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We are committed to the WASH Project – Sanitation Minister


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The Minister for Sanitation and Water Resources, Hon. Cecilia Abena Dapaah has revealed that, Government of Ghana through the Ministry of Sanitation and Water Resources has made and is still making great efforts to make the WASH services accessible to all Ghanaians.

This came to light during the launch of of the Urban Resilience by Building and Applying New Evidence in WASH (URBAN-WASH) project supported by the USAID.

The Initiative is a five-year USAID research and learning activity (2021-
2026) to generate evidence through applied research to promote
sustainable, equitable and climate-resilient WASH and Water Resources
Management policies and programming in urban and peri-urban areas.

The speech of Minister for Sanitation and Water Resources which was delivered on her behalf by the Director of Administration, Mrs. Patricia Simpson indicated that, several strategies have been adopted to ensure universal water access saying, even though, evidence shows that access to basic water services in urban areas stands at 96.4% per the Ghana Statistical Service (GSS) Population and Housing Census,2021, there is evidence that some segments of the population within the lower income group still lack acce:s to basic water services.

“With the support of the World Bank and the government of Denmark, service pipelines and household connections have been extended to some communities within the Greater Accra and Greater Kumasi Metropolitan Areas which hitherto did not have access to basic water
services and were buying water from third parties which in most cases, are not properly regulated and as such there are issues with water quality and affordability”.

According to Hon. Abena Dapaah, a number of Water Supply Systems are being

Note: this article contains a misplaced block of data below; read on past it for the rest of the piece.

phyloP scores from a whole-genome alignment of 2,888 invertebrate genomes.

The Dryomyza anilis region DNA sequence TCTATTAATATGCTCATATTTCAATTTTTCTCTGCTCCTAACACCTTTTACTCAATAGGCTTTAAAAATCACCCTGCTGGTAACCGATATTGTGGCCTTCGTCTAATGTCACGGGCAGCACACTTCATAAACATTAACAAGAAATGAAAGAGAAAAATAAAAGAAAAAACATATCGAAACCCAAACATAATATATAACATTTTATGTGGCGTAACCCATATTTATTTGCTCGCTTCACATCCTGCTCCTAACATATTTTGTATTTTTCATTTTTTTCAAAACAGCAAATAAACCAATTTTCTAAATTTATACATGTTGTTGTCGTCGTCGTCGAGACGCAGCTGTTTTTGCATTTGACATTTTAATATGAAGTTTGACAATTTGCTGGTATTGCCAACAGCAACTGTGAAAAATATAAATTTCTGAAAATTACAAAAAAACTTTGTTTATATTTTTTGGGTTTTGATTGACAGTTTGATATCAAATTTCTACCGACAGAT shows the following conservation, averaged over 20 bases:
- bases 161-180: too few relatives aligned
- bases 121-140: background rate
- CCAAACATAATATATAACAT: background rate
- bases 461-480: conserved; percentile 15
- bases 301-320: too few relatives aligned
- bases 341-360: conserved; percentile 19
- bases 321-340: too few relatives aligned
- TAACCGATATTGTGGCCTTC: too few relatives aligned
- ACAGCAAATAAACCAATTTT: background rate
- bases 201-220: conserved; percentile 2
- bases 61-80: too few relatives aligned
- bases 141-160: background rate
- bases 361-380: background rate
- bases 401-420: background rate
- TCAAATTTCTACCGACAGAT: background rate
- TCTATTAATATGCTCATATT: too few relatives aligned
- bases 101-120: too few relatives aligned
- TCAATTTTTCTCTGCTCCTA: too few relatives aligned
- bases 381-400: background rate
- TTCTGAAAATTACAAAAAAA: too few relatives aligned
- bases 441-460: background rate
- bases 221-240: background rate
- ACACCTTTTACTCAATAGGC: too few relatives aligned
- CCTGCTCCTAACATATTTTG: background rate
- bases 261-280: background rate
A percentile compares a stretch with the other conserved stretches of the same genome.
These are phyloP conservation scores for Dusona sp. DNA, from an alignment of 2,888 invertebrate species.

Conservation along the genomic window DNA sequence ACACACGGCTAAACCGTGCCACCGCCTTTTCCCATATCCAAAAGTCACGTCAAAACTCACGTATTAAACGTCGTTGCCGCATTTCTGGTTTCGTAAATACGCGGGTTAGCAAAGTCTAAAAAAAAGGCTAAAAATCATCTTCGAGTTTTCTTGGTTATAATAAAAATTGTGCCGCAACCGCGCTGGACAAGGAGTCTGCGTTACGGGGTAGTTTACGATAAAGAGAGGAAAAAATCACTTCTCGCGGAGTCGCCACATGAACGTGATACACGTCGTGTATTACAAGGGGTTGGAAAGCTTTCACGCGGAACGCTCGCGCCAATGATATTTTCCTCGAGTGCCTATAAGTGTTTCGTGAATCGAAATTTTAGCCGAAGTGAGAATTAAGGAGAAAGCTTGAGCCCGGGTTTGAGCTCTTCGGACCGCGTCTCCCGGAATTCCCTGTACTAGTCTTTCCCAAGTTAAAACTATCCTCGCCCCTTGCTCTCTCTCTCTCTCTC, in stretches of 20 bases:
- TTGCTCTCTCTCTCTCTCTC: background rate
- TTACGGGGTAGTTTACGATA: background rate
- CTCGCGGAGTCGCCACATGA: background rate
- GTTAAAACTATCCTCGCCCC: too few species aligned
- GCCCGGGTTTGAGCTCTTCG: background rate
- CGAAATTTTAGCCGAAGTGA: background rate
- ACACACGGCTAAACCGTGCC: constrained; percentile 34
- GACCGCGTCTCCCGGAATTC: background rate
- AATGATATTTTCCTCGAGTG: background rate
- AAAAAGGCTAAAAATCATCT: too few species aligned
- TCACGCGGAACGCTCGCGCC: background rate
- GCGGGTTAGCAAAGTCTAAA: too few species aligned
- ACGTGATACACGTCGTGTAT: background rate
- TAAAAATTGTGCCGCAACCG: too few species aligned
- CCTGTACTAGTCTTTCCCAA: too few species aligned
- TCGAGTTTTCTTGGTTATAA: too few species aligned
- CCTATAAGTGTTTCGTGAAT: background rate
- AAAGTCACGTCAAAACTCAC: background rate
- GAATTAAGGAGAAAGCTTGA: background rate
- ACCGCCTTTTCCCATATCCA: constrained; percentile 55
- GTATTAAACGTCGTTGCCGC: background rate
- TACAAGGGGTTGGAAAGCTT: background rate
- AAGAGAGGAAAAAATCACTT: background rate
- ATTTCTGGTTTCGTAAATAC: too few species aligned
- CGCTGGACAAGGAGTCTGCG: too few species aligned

constructed in regions under the “Water for All” agenda mentioning, Sekondi-Takoradi water supply project, Tamale water supply project, Damongo water supply project, Yendi water supply project, Sunyani water supply project, Keta water supply project, Techiman water supply project and Wenchi water supply project.

“Aside what the Ministry and its Agencies are undertaking, other partners are also implementing pro-poor subsidy programmes. It will be useful to have more knowledge on which of the programmes are scalable, financially sustainable and can effectively reach the most vulnerable. It will also be useful to build on Studies which have already been done in Ghana around equity and inclusion in WASH”.

The Acting Health Office Director for USAID, Heather Robinson on her part averred that, the new project would support the Government of Ghana to address critical knowledge gaps around urban and peri-urban water service delivery and promote evidence-based policy, planning and programming.

“Over the past thirty years, Ghana’s urban population has more than tripled, but the water supply in cities has not grown at the same pace. By 2050, around 70 percent of Ghanaians are expected to live in urban areas like Accra, Kumasi, and Tamale. Unfortunately, for example, in the Greater Accra Region, less than 30 percent of households in low-income areas have access to piped water”.

She pointed out that, since 2009, USAID has been working with the Ghanaian government to help all Ganaians to access safe drinking water, proper sanitation, and good hygiene practices.

“We understand that water security is crucial for health, prosperity, stability, and resilience. Without proper planning for these services, rapid urbanization makes it difficult for water companies to provide safe and reliable water to everyone, particularly the poorest. Urban areas face challenges such as old infrastructure, commercial and industrial activities, and the effects of climate change, all of which can affect water supply”.

The project, Heather Robinson mentioned, would enable government to assess three key challenges in urban water management namely, water quality, fairness, and “nonrevenue water, which she stated refers to water that is lost before it reaches customers due to leaks, theft, or metering errors.

“Through this project, USAID and the Ghanaian government are working toward
the goal of ensuring that everyone has fair access to safe, sustainable, and
climate-resilient drinking water and sanitation services” .


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